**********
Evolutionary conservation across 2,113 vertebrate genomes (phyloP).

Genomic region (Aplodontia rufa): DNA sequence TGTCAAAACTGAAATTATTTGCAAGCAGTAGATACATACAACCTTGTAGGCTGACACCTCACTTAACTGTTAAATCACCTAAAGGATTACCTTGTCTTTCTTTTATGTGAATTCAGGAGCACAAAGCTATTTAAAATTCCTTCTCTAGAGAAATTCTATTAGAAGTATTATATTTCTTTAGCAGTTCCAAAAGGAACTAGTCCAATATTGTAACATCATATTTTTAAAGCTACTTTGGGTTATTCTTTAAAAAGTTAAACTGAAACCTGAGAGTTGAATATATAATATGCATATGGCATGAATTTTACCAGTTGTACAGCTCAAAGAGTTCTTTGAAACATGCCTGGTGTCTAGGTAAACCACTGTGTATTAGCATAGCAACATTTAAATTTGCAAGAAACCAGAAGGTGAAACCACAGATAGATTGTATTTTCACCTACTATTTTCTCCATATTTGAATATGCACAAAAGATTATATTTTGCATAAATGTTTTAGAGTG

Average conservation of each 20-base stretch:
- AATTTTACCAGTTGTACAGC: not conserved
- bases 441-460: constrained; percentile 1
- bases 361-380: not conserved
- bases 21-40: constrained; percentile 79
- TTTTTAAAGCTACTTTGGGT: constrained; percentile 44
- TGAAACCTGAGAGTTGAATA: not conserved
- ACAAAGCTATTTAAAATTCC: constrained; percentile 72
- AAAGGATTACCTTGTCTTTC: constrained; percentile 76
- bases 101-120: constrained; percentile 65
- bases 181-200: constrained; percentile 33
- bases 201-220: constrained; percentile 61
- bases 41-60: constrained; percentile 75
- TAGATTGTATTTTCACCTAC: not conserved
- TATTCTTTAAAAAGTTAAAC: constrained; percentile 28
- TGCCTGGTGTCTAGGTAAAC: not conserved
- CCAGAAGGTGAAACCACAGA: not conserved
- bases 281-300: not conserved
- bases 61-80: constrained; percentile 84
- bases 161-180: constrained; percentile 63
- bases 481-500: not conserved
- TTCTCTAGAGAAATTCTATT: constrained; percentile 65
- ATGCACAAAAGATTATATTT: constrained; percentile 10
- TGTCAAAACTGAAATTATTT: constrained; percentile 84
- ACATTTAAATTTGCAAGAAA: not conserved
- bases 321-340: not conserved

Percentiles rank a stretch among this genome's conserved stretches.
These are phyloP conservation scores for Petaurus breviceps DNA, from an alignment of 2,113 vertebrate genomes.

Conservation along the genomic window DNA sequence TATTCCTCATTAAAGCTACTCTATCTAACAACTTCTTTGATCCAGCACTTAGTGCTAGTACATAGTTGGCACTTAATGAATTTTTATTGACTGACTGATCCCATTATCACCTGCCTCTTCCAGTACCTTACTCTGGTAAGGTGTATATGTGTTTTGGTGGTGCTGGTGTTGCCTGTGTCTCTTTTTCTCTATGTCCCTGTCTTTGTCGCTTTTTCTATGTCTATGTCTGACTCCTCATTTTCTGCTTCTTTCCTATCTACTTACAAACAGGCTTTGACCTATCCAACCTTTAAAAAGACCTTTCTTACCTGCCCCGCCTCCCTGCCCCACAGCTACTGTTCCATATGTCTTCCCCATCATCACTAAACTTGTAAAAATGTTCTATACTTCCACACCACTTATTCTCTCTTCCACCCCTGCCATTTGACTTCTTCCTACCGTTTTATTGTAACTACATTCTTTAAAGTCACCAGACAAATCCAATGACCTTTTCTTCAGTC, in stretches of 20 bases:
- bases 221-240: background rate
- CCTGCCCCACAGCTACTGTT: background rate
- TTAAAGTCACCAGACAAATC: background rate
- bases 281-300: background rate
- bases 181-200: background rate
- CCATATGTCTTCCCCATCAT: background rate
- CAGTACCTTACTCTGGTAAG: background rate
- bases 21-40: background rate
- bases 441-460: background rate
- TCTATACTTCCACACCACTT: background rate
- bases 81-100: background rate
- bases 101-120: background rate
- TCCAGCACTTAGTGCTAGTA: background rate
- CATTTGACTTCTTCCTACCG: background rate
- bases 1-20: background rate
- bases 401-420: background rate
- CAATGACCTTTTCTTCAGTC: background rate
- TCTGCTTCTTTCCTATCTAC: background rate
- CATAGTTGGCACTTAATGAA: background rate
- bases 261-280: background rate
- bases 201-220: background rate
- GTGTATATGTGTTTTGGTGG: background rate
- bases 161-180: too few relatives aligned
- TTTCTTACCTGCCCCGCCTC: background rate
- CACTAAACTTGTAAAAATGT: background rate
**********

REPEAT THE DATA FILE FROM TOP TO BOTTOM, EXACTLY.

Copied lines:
Evolutionary conservation across 2,113 vertebrate genomes (phyloP).

Genomic region (Aplodontia rufa): DNA sequence TGTCAAAACTGAAATTATTTGCAAGCAGTAGATACATACAACCTTGTAGGCTGACACCTCACTTAACTGTTAAATCACCTAAAGGATTACCTTGTCTTTCTTTTATGTGAATTCAGGAGCACAAAGCTATTTAAAATTCCTTCTCTAGAGAAATTCTATTAGAAGTATTATATTTCTTTAGCAGTTCCAAAAGGAACTAGTCCAATATTGTAACATCATATTTTTAAAGCTACTTTGGGTTATTCTTTAAAAAGTTAAACTGAAACCTGAGAGTTGAATATATAATATGCATATGGCATGAATTTTACCAGTTGTACAGCTCAAAGAGTTCTTTGAAACATGCCTGGTGTCTAGGTAAACCACTGTGTATTAGCATAGCAACATTTAAATTTGCAAGAAACCAGAAGGTGAAACCACAGATAGATTGTATTTTCACCTACTATTTTCTCCATATTTGAATATGCACAAAAGATTATATTTTGCATAAATGTTTTAGAGTG

Average conservation of each 20-base stretch:
- AATTTTACCAGTTGTACAGC: not conserved
- bases 441-460: constrained; percentile 1
- bases 361-380: not conserved
- bases 21-40: constrained; percentile 79
- TTTTTAAAGCTACTTTGGGT: constrained; percentile 44
- TGAAACCTGAGAGTTGAATA: not conserved
- ACAAAGCTATTTAAAATTCC: constrained; percentile 72
- AAAGGATTACCTTGTCTTTC: constrained; percentile 76
- bases 101-120: constrained; percentile 65
- bases 181-200: constrained; percentile 33
- bases 201-220: constrained; percentile 61
- bases 41-60: constrained; percentile 75
- TAGATTGTATTTTCACCTAC: not conserved
- TATTCTTTAAAAAGTTAAAC: constrained; percentile 28
- TGCCTGGTGTCTAGGTAAAC: not conserved
- CCAGAAGGTGAAACCACAGA: not conserved
- bases 281-300: not conserved
- bases 61-80: constrained; percentile 84
- bases 161-180: constrained; percentile 63
- bases 481-500: not conserved
- TTCTCTAGAGAAATTCTATT: constrained; percentile 65
- ATGCACAAAAGATTATATTT: constrained; percentile 10
- TGTCAAAACTGAAATTATTT: constrained; percentile 84
- ACATTTAAATTTGCAAGAAA: not conserved
- bases 321-340: not conserved

Percentiles rank a stretch among this genome's conserved stretches.
These are phyloP conservation scores for Petaurus breviceps DNA, from an alignment of 2,113 vertebrate genomes.

Conservation along the genomic window DNA sequence TATTCCTCATTAAAGCTACTCTATCTAACAACTTCTTTGATCCAGCACTTAGTGCTAGTACATAGTTGGCACTTAATGAATTTTTATTGACTGACTGATCCCATTATCACCTGCCTCTTCCAGTACCTTACTCTGGTAAGGTGTATATGTGTTTTGGTGGTGCTGGTGTTGCCTGTGTCTCTTTTTCTCTATGTCCCTGTCTTTGTCGCTTTTTCTATGTCTATGTCTGACTCCTCATTTTCTGCTTCTTTCCTATCTACTTACAAACAGGCTTTGACCTATCCAACCTTTAAAAAGACCTTTCTTACCTGCCCCGCCTCCCTGCCCCACAGCTACTGTTCCATATGTCTTCCCCATCATCACTAAACTTGTAAAAATGTTCTATACTTCCACACCACTTATTCTCTCTTCCACCCCTGCCATTTGACTTCTTCCTACCGTTTTATTGTAACTACATTCTTTAAAGTCACCAGACAAATCCAATGACCTTTTCTTCAGTC, in stretches of 20 bases:
- bases 221-240: background rate
- CCTGCCCCACAGCTACTGTT: background rate
- TTAAAGTCACCAGACAAATC: background rate
- bases 281-300: background rate
- bases 181-200: background rate
- CCATATGTCTTCCCCATCAT: background rate
- CAGTACCTTACTCTGGTAAG: background rate
- bases 21-40: background rate
- bases 441-460: background rate
- TCTATACTTCCACACCACTT: background rate
- bases 81-100: background rate
- bases 101-120: background rate
- TCCAGCACTTAGTGCTAGTA: background rate
- CATTTGACTTCTTCCTACCG: background rate
- bases 1-20: background rate
- bases 401-420: background rate
- CAATGACCTTTTCTTCAGTC: background rate
- TCTGCTTCTTTCCTATCTAC: background rate
- CATAGTTGGCACTTAATGAA: background rate
- bases 261-280: background rate
- bases 201-220: background rate
- GTGTATATGTGTTTTGGTGG: background rate
- bases 161-180: too few relatives aligned
- TTTCTTACCTGCCCCGCCTC: background rate
- CACTAAACTTGTAAAAATGT: background rate